When, however, the hydrothermal treatment was effected using a packing density below 0.52 g/cm3 calculated as trihydrate or below 0.4 g/cm3 calculated as monohydrate and without the use of such a semi-closed internal case as indicated above, the particle size distribution was greatly influenced by the temperature distribution in the hydrothermal treatment container.
As a matter of course, the hydrothermal reaction temperature and pressure suitable for the practice of the invention must be within ranges ensuring stability of corundum, which is understandable from a known Al2 O3 -H2 O phase diagram. As for pressure, however, a high pressure exceeding 500 kg/cm2 as indicated in the aforementioned patents and reports is not needed. In general, the pressure useful in the present invention is in the range of 150 kg/cm2 to 500 kg/cm2, and the temperature in the range of 370° C. to 450° C. For example, there can be obtained polyhedric corundum particles with a growth ratio of 2-4 times in diameter compared to the original particle by hydrothermally treating the starting mixture at a temperature of 400° to 450° C. under a pressure of about 300 kg/cm2 for 2 to 3 hours. The hydrothermal reaction time varies considerably depending on the temperature and pressure conditions and the diameter growth ratio of the particles and is generally selected in the range of 10 minutes to 10 hours.
The starting alumina hydrate useful in the invention may be either monohydrate or trihydrate since even when trihydrate is used initially, the trihydrate is always converted to monohydrate during the heating step for hydrothermal reaction and the converted monohydrate is actually used as a starting material for the formation of corundum. Further, an alumina hydrate which contains 1 mole or less of H2 O per mole of Al2 O3 may also be used in the practice of the invention so far as the alumina hydrate has a solution velocity higher than corundum added as seed crystals, under the same conditions.
The present invention will be particularly illustrated by way of the following examples, which should not be construed as limiting thereto the present invention.
To 6 g of alumina trihydrate (Al2 O3.3H2 O) obtained by the Bayer process and having a mean diameter (A median diameter determined on a weight basis. Aftermentioned mean diameters have same meaning.) of 13.0μ was added finely-powdered fused corundum having a mean diameter of 10.2μ in such a manner that the WR /AS ratio reached 0.005 g/cm2 (corresponding to 9.8 wt% corundum in the mixture), followed by mixing in a mortar while deflocculating large-sized agglomerated particles with a pestle to obtain starting material A0. The starting deflocculated material A0 was filled together with 3 ml of water up to the brim of a stainless steel cylindrical internal case having an inner volume of 6.5 cm3. The case was semi-closed with a stainless steel cover having a through-hole with a diameter of 2 mm at the center thereof. Then, the internal case was placed together with a small amount of water in an isothermal zone of the lower portion of a cone seal-type autoclave with an inner volume of 27 ml. After sealing the autoclave, the temperature in the internal case was raised at an average rate of 3.75° C./min and a hydrothermal reaction or treatment was effected under conditions of 450° C. and 500 kg/cm2 for 5 hours to obtain product A1.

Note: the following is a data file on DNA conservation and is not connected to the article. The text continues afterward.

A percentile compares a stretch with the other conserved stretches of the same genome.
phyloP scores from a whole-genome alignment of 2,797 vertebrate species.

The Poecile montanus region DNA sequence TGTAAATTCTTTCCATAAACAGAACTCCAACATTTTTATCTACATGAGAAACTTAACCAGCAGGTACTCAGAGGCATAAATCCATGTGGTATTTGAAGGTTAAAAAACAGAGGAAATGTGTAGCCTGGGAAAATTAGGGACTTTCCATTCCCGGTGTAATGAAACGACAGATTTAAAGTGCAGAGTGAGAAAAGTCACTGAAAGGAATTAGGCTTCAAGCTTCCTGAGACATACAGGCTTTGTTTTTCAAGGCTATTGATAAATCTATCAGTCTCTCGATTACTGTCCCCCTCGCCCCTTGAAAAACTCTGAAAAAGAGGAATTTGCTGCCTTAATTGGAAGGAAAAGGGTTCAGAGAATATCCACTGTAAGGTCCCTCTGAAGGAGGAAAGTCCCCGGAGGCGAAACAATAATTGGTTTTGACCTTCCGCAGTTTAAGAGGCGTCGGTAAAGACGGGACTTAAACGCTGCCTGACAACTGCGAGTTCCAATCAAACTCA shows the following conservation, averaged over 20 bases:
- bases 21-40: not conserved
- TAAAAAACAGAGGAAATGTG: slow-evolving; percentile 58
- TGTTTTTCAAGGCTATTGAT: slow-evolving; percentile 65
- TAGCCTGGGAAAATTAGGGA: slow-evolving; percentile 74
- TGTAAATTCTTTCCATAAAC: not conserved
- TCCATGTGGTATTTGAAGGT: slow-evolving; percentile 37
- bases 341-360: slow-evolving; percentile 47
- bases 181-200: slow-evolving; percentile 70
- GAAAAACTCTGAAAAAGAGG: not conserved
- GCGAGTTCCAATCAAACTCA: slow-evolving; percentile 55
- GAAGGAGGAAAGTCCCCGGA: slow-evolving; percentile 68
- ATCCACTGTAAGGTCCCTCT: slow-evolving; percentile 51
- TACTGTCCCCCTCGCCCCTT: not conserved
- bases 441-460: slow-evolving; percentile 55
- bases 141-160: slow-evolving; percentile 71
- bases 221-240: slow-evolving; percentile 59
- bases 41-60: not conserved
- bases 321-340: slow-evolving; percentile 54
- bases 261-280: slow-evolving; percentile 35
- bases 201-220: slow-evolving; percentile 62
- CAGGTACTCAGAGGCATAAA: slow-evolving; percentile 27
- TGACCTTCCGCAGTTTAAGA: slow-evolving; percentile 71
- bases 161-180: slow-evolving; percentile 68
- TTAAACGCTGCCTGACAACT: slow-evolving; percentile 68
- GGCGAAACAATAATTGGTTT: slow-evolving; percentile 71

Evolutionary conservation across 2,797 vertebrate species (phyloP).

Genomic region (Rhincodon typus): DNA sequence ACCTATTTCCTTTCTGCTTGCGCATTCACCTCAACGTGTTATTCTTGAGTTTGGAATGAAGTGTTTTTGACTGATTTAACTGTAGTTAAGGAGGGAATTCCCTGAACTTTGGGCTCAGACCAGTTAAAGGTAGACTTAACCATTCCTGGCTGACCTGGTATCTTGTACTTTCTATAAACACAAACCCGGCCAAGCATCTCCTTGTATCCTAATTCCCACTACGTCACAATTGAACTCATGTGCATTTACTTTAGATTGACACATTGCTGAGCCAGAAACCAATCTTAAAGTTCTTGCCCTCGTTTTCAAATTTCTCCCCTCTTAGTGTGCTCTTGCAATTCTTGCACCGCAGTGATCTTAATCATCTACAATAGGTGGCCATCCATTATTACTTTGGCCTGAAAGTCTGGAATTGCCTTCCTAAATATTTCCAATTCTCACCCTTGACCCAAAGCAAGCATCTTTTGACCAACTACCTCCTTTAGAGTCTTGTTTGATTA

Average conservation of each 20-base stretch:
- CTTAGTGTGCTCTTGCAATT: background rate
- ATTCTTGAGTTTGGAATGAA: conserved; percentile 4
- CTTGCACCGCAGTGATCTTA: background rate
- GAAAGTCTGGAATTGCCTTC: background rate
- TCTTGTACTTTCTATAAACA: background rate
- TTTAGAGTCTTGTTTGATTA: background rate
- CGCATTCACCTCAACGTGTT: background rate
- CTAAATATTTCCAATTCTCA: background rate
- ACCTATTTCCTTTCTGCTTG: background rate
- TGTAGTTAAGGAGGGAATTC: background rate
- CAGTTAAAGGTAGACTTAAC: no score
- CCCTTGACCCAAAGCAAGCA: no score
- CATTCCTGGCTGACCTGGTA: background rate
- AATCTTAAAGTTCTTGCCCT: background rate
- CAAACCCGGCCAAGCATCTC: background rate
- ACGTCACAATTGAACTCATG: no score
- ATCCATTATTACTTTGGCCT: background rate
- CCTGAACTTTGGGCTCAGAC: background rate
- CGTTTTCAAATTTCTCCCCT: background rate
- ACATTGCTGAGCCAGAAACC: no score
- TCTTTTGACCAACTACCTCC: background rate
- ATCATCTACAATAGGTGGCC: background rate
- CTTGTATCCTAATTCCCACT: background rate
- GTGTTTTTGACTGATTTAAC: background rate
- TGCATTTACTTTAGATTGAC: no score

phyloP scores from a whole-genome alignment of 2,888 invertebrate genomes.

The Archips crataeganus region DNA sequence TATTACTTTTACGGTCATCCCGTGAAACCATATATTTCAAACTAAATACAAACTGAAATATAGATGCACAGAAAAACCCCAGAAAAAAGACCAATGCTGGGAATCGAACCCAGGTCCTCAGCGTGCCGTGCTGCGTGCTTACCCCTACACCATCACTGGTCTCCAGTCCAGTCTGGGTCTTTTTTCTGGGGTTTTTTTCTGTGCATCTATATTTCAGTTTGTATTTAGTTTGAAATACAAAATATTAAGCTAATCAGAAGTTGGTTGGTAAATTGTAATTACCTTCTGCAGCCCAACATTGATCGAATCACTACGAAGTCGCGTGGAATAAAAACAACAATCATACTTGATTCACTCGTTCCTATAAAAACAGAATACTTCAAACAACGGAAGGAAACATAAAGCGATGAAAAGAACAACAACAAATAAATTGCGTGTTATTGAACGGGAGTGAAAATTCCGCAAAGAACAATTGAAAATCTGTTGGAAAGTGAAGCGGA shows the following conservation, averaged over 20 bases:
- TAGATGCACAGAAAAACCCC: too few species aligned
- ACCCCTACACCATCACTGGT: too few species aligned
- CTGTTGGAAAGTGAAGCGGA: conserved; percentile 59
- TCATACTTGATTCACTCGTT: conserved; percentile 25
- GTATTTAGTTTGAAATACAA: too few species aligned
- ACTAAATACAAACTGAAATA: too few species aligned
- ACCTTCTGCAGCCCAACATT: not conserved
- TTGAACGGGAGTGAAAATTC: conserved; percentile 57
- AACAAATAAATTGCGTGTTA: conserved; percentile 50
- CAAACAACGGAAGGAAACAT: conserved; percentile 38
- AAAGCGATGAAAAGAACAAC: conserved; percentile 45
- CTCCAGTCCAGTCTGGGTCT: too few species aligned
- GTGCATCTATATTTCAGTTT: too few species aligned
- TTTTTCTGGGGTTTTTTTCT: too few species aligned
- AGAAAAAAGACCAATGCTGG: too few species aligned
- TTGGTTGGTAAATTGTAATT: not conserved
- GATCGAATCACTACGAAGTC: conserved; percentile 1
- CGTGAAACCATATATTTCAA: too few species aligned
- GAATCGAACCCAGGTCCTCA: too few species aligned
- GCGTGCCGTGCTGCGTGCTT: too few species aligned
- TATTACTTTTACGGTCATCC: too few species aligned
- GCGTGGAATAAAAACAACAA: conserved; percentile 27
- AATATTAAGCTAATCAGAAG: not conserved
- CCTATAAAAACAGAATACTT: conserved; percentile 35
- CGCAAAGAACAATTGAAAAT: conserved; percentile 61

Then, the above hydrothermal treatment procedure was repeated using starting material B0 composed of 6 g of alumina trihydrate alone instead of the starting material A0, thereby obtaining product B1. The product B1 obtained from the starting material B0 without adding thereto seed crystals was found to include some relatively large particles of about 50μ in diameter in fine particles of about 1μ in diameter. Further, the identification and quantitative determination by an X-ray analysis and an ignition method revealed that the beohmite (alumina monohydrate) content was 60.1%. On the contrary, the product A1 obtained from the starting material A0 in accordance with the method of the invention was composed of 100% corundum in the form of almost spherical polyhedric particles as is clearly understood from a scanning electron microscope photograph thereof, shown in FIG. 2, and had a mean diameter of 27.9μ.